The act of focus stacking is one of the most important and best ways to get the sharpest macro photos. While photographers, for years, would just stop the lens down and use off-camera lighting, that’s not always necessary now. Instead, you can shoot wide open and then focus the lens at different distances to create a better image with more natural light. And this is really advantageous when you’re in the great outdoors because it means you can pack that much lighter. So let’s talk about how focus stacking can help get a better photo and how to do it.
This piece is presented in partnership with OM SYSTEM. We’ve independently and ethically reviewed all the products in this post already without sponsorship. And we worked with them to recommend a few key gems to you.
To do focus stacking, we really recommend the following pieces of gear:
- OM SYSTEM OM-1: With its computational photography and AI scene detection modes, this camera can focus on anything like tiny critters and plant-life alike.
- OM SYSTEM OM-5: A more affordable entry than the OM-1.
- M.Zuiko 30mm f3.5 Macro: This macro focal length is considered more normal when it comes to the field of view.
- M.Zuiko 60mm f2.8 Macro: On Micro Four Thirds, this is a telephoto field of view. But you get more light than you would with the 30mm.
How to Do Focus Stacking
In your camera settings, find the focus stacking mode. In the OM-1, you’ll find it under the computational photography section. Make sure you’re using a supported lens. Then we strongly recommend putting your camera on a tripod. Set your aperture wide open. Then set the number of shots you want the camera to shoot.
The camera will then work to process all the photos together to give a final JPEG. Of course, you can combine all the images you’d like in RAW and focus stack yourself later on. However, this process eliminates the need for post-production. Combine it with a specific color setting like Vivid. Or get really fun with the Watercolor Art Filter!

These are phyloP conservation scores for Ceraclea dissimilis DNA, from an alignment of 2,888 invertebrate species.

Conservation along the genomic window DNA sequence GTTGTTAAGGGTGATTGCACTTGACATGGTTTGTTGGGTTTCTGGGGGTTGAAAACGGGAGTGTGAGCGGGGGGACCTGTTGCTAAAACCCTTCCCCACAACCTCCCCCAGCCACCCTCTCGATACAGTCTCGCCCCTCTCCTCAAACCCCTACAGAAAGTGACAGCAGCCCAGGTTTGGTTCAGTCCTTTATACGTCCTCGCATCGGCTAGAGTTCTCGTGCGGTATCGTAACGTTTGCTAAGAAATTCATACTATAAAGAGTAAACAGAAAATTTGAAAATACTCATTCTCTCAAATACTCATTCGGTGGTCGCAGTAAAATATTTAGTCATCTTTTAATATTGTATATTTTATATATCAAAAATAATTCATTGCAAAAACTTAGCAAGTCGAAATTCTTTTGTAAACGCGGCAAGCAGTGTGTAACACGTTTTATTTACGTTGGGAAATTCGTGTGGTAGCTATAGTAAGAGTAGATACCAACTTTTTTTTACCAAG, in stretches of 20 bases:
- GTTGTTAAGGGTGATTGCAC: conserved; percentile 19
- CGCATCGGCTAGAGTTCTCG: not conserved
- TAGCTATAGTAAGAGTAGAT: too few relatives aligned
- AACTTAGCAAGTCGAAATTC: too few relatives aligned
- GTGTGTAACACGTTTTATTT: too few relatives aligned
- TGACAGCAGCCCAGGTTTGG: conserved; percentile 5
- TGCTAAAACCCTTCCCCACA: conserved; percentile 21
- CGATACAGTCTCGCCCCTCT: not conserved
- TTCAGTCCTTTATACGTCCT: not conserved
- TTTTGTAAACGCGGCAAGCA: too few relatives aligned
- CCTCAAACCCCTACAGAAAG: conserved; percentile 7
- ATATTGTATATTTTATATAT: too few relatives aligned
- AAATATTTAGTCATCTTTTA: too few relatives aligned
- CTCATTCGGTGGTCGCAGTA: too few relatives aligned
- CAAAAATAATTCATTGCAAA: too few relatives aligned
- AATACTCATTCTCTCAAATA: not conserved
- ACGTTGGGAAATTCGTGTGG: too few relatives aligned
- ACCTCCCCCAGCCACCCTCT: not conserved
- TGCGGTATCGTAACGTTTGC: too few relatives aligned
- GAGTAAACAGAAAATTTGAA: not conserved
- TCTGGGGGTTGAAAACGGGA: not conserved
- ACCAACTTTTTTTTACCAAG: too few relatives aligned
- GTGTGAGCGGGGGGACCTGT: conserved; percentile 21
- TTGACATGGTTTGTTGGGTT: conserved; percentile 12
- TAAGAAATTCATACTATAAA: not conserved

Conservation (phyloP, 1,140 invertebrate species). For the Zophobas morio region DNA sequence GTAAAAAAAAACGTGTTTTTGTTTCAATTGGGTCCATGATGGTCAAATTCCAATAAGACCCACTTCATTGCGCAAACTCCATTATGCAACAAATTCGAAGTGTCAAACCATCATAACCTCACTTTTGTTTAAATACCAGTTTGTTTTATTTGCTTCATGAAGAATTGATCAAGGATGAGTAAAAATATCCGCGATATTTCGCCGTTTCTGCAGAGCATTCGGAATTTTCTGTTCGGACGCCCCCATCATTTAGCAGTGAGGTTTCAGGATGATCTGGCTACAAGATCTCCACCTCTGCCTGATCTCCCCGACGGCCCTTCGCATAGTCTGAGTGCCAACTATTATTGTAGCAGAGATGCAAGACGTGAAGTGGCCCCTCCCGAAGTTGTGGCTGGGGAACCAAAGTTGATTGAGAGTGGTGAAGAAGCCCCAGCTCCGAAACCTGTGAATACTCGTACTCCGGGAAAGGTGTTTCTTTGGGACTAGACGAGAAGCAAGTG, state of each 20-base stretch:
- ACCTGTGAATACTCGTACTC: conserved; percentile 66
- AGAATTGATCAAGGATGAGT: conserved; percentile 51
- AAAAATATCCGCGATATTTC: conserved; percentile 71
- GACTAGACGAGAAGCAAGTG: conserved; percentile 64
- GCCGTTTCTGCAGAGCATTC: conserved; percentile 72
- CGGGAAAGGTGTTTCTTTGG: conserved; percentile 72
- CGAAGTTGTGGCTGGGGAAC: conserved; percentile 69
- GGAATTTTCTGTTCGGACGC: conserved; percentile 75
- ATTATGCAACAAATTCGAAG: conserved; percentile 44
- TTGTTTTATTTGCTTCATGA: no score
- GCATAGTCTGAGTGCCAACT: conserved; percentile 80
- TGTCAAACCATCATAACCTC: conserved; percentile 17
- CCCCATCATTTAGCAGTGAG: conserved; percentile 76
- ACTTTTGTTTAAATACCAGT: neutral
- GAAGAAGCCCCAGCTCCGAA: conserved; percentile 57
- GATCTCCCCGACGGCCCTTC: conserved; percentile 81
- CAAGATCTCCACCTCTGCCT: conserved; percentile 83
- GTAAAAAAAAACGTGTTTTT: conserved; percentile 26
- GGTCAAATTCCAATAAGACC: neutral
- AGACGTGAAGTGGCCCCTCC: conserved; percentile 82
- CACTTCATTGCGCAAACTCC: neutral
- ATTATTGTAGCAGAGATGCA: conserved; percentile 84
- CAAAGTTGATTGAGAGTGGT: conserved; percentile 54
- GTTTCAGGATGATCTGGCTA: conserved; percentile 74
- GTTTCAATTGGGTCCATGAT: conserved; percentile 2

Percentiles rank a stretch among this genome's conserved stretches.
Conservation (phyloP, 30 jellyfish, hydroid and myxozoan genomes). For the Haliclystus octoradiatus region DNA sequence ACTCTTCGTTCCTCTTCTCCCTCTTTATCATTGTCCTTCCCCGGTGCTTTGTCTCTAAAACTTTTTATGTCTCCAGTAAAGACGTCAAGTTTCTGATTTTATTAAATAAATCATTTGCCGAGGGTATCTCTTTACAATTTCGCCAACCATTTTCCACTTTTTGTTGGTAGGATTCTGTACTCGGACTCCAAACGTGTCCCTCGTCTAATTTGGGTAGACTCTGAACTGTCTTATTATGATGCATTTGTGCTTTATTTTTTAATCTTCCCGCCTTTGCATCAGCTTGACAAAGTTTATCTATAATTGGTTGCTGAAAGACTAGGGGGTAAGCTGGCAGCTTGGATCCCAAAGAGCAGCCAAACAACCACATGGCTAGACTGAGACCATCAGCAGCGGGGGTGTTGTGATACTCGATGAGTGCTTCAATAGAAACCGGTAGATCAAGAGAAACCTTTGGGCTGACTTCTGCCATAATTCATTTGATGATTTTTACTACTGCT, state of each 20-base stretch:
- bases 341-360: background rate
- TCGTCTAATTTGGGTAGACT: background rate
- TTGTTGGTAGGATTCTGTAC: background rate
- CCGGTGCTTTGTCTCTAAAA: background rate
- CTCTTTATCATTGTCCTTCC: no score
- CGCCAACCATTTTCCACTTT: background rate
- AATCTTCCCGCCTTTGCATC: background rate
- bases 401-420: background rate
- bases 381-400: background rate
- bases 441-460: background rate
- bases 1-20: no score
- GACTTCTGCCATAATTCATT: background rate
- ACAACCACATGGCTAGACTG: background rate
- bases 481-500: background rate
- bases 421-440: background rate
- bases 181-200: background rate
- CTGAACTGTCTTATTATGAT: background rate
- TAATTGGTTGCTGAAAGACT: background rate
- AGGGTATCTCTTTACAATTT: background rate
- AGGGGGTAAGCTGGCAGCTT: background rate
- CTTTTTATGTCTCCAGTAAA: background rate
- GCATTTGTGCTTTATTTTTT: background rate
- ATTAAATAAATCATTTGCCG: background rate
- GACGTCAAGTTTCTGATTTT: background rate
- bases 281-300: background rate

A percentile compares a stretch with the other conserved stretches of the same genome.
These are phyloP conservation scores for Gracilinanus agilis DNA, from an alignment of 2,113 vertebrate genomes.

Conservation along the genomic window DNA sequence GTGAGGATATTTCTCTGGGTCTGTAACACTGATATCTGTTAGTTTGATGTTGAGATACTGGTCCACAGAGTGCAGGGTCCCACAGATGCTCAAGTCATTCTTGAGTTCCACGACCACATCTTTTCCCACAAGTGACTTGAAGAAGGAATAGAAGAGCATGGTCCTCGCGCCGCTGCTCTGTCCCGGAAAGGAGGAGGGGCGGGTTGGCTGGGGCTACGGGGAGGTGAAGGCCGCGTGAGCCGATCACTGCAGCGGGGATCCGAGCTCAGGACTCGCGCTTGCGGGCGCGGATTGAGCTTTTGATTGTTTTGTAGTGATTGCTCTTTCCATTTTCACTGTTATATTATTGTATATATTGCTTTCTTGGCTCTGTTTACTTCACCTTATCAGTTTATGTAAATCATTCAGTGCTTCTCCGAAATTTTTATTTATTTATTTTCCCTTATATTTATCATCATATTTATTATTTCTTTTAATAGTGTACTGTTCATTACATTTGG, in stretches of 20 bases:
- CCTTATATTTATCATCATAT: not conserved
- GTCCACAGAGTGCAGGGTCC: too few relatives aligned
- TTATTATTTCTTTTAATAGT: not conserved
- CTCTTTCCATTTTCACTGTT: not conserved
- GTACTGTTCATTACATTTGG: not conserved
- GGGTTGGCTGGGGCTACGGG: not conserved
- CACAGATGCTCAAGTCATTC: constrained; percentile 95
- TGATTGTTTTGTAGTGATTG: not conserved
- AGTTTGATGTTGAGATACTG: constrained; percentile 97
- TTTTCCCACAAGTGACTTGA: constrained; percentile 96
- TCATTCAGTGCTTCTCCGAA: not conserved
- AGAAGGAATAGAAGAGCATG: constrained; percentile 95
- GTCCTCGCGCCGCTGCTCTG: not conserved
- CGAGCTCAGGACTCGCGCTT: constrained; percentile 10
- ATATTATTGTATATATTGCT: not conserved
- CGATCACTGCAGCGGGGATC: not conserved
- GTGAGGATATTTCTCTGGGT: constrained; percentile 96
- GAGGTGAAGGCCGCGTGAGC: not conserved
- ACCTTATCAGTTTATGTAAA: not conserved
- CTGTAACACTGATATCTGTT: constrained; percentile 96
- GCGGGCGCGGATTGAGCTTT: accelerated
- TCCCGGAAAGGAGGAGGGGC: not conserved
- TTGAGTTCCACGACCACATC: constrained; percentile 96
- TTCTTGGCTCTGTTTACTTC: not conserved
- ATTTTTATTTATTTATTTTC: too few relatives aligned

Because you’re outdoors, consider a few variables if you’re using natural light:
- Cloud coverage: shadows and light changes can really change the exposure of the image. For that reason, it’s best to use manual mode and make sure that the light will be right.
- Wind: If you’re photographing a plant of some sort, the wind might make it shake. You have to have a fast enough shutter speed to prevent it. Also, wait until the wind has died down. At least since we’re encouraging you to shoot with a tripod, your chances of shaking are minimized.
- Personality: If you’re photographing a bug at a macro range, you might really scare them. Move slowly and accept you might miss the shot.
- Focusing area: We strongly suggest a smaller autofocus point, especially because this is macro photography. Focus stacking really requires a lot of precision.
- OM SYSTEM cameras have a feature called Simulated OVF. It helps with autofocus performance. But we’re assuming that you’re outside on a bright, sunny day or with a lot of natural light. It won’t matter as much here. So instead, just expose according to your camera’s display. Further, don’t try to expose for post-production. Get it right in-camera because the camera will create the final photo for you.
Macro photography is very rewarding when you get the shot. It takes a lot of patience for that to happen, though. It may take many different tries to get the photo you want, but that’s also part of the fun of focus stacking!